Striped Ground Cricket – Allonemobius fasciatus

Striped Ground Cricket – Allonemobius fasciatus
Family Gryllidae – True Crickets. Also commonly called banded ground cricket.
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Live adult  crickets photographed at Ogle County, Illinois.

True crickets (family Gryllidae) are harmless, nocturnal insects famous for their chirping, technically known as stridulation. The sound has become a literal indication of "nothing happening," in popular culture. Everyone is familiar with the sudden silence except for (sound of crickets chirping…)

Only male crickets chirp, usually to attract females or repel other males. In a nutshell: the sound is produced when the cricket rubs the serrated edges of his wings together. A more specific description: "On the margin of the wingcover, a thickened point is observed from which several strong veins diverge, forming angles. The largest and strongest of these veins, which runs towards the base of the left wing cover, is regularly notched like a file. The wing covers being closed, this oblique bar lies upon the corresponding part of the right wing cover, and when a tremulous motion is given the wing covers the bar on the left rubs against the bar on the right, producing the familiar sound." [2]

 Like many processes in cold-blooded animals, the rate of chirping is dependant on the ambient air temperature, and it is possible to calculate approximate air temperature in degrees Fahrenheit by counting the chirps per 14 seconds and adding 40.

Spider chases cricket
An very young orbweaver spider (L. cornutus) chased this cricket away by continually attacking its antennae.
Striped Ground Cricket
There are more than 20,000 species in the order Orthoptera. These diverse insects are found worldwide, although their numbers are concentrated in the tropics. They vary in size from less than 5mm to monster-big grasshoppers over 4 inches long, with 10-inch wingspans. Orthopterans are some of the most common insects in many landscapes, and the order includes some of the most destructive agricultural pests in the locusts and katydids. Most eat plants, but some species are omnivorous.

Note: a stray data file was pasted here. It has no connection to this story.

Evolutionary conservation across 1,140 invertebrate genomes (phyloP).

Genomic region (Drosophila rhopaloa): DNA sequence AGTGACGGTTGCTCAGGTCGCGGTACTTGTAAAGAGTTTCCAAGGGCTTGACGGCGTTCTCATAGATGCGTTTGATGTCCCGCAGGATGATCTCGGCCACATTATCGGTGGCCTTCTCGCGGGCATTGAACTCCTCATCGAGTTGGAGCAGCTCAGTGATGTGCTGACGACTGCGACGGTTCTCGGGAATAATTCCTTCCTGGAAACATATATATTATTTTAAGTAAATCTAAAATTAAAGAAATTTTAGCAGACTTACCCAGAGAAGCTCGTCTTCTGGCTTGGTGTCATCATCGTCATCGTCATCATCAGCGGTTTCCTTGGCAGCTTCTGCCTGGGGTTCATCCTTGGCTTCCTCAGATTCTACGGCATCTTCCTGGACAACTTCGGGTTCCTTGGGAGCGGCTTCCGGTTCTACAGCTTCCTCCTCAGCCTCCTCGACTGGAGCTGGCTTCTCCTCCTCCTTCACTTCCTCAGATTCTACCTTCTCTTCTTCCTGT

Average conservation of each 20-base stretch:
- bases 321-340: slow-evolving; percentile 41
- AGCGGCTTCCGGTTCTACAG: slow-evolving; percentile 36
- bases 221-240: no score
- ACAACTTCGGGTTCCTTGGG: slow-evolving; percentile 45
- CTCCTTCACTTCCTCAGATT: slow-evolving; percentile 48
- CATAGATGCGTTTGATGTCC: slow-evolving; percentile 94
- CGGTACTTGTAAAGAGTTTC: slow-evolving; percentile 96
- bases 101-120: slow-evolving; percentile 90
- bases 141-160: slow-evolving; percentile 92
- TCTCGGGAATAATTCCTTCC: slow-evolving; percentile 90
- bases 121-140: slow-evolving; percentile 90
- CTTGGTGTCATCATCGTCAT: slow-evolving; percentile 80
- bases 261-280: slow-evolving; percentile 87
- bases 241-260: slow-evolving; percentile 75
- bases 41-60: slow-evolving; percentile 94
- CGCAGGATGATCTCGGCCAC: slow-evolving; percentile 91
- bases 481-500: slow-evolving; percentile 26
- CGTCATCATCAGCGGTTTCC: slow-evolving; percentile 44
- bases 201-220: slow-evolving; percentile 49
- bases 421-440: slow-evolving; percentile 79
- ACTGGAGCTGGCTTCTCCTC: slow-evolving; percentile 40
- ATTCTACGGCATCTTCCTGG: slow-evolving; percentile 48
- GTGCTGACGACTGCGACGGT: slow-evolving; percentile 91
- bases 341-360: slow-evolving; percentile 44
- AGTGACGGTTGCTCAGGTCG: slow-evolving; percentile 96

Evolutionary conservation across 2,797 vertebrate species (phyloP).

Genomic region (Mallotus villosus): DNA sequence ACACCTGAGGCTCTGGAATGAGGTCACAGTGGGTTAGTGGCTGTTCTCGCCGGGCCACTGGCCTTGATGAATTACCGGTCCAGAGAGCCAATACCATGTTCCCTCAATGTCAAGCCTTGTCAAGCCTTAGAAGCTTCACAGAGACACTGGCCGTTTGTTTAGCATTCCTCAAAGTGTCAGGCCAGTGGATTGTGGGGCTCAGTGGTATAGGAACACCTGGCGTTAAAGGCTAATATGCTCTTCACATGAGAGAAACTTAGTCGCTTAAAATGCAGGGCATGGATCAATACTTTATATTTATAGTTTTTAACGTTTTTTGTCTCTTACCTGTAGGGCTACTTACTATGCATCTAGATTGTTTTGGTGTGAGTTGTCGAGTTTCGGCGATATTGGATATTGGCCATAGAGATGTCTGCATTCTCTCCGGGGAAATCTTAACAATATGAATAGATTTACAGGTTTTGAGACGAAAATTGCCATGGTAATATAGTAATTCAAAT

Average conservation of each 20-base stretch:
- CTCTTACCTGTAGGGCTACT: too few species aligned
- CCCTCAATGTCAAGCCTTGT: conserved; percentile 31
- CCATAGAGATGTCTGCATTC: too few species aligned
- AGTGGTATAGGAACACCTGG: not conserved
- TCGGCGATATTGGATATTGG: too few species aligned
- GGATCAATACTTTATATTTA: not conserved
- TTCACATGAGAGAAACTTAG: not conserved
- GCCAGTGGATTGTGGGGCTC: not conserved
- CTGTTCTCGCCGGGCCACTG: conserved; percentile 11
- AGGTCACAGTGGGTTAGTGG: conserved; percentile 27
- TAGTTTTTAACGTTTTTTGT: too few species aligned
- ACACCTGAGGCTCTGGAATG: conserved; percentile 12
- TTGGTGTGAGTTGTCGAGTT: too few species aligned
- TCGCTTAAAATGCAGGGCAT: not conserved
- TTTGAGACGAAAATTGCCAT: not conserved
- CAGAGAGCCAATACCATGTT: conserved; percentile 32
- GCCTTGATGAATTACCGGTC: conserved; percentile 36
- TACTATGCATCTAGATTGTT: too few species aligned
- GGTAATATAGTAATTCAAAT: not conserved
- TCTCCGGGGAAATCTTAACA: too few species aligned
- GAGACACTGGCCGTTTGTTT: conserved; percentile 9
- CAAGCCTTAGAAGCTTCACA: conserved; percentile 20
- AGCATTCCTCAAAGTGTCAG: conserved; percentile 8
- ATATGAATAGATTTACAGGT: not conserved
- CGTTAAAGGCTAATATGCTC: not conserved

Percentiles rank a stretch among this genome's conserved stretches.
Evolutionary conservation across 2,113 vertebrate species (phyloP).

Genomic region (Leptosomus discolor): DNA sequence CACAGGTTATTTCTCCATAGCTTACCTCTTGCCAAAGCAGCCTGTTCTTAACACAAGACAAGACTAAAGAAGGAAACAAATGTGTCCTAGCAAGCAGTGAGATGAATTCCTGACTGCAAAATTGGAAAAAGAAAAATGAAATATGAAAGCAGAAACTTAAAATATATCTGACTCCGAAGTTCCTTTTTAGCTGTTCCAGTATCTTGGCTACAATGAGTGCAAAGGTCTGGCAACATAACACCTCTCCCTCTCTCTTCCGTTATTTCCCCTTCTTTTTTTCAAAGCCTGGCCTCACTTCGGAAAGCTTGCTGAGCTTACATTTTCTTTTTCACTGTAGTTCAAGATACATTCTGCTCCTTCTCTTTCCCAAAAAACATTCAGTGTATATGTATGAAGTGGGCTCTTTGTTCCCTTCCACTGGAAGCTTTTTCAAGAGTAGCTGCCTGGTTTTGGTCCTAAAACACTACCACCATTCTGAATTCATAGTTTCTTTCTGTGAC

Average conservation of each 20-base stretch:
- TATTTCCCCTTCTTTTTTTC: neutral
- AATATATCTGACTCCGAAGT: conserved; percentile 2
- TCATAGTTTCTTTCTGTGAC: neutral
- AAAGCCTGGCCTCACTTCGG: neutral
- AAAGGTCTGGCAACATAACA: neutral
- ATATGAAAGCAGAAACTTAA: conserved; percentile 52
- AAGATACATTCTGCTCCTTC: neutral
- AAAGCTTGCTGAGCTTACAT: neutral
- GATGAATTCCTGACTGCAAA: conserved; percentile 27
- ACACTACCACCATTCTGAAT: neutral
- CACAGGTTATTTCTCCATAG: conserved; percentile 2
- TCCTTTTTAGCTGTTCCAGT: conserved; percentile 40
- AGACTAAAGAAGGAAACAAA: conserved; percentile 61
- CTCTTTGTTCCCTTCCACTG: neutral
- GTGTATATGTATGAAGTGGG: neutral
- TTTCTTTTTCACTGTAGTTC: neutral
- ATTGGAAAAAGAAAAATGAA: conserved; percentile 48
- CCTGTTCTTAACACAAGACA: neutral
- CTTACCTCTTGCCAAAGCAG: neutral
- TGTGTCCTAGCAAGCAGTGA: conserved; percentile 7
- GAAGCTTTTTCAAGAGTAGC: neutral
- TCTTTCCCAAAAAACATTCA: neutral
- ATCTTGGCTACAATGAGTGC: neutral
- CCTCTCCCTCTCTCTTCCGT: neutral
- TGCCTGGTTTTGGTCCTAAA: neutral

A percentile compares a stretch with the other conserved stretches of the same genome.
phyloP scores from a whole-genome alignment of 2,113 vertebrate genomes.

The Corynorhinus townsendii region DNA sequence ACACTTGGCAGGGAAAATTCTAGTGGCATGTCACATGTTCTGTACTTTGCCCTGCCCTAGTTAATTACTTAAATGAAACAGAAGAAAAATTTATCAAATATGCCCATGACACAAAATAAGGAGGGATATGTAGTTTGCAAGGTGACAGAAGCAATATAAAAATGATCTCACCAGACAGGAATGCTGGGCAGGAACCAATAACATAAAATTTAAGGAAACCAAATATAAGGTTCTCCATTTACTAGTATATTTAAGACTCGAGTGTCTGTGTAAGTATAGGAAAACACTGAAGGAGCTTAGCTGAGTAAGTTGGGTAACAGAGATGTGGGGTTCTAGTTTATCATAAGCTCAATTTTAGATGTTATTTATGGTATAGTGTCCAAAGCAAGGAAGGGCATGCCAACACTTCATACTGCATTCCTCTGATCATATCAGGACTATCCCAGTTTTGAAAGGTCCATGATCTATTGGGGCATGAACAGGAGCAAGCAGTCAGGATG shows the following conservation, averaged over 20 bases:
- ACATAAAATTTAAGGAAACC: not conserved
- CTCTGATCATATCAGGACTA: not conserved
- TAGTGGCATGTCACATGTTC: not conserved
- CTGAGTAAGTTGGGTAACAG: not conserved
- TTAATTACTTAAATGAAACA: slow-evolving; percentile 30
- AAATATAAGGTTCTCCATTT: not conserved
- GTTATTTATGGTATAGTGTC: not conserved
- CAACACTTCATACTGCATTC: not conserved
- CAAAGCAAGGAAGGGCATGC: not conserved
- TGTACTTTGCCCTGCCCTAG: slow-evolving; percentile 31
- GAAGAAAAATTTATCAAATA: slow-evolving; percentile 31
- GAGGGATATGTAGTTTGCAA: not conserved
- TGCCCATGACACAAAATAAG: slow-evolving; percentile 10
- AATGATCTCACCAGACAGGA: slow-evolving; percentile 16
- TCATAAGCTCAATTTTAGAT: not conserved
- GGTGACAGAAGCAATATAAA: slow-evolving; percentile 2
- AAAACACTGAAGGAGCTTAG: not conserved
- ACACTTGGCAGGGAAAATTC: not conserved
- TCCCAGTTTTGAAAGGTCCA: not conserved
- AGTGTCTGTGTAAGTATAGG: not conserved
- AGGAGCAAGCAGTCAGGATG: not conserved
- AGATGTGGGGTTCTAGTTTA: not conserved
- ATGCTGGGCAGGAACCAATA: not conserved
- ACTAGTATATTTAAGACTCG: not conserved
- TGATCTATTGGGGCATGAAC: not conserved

Females typically lay clutches of eggs either in the ground or on vegetation. Grasshoppers, crickets and katydids are all well-known for their jumping ability as well as the singing performed by the males (females are generally silent.)  Grasshoppers are almost all active in the daytime, but crickets are nocturnal. Katydids are thought to be nocturnal, but I see an awful lot of them out and about when the sun is shining. There are few places on earth where the calls of these intriguing insects are not heard nearly constantly during the warm months.

The first fossil records of the order appear in the upper Carboniferous, or Pennsylvanian era, 310 – 290 million years ago. [1]


  1., "Allonemobius fasciatus"
  2. George Johnson & Robert Hogg, Journal of Horticulture, Cottage Gardener
Order Orthoptera – Crickets, Grasshoppers & Katydids
There are more than 20,000 species in the order Orthoptera. These diverse insects are found worldwide, although their numbers are concentrated in the tropics.
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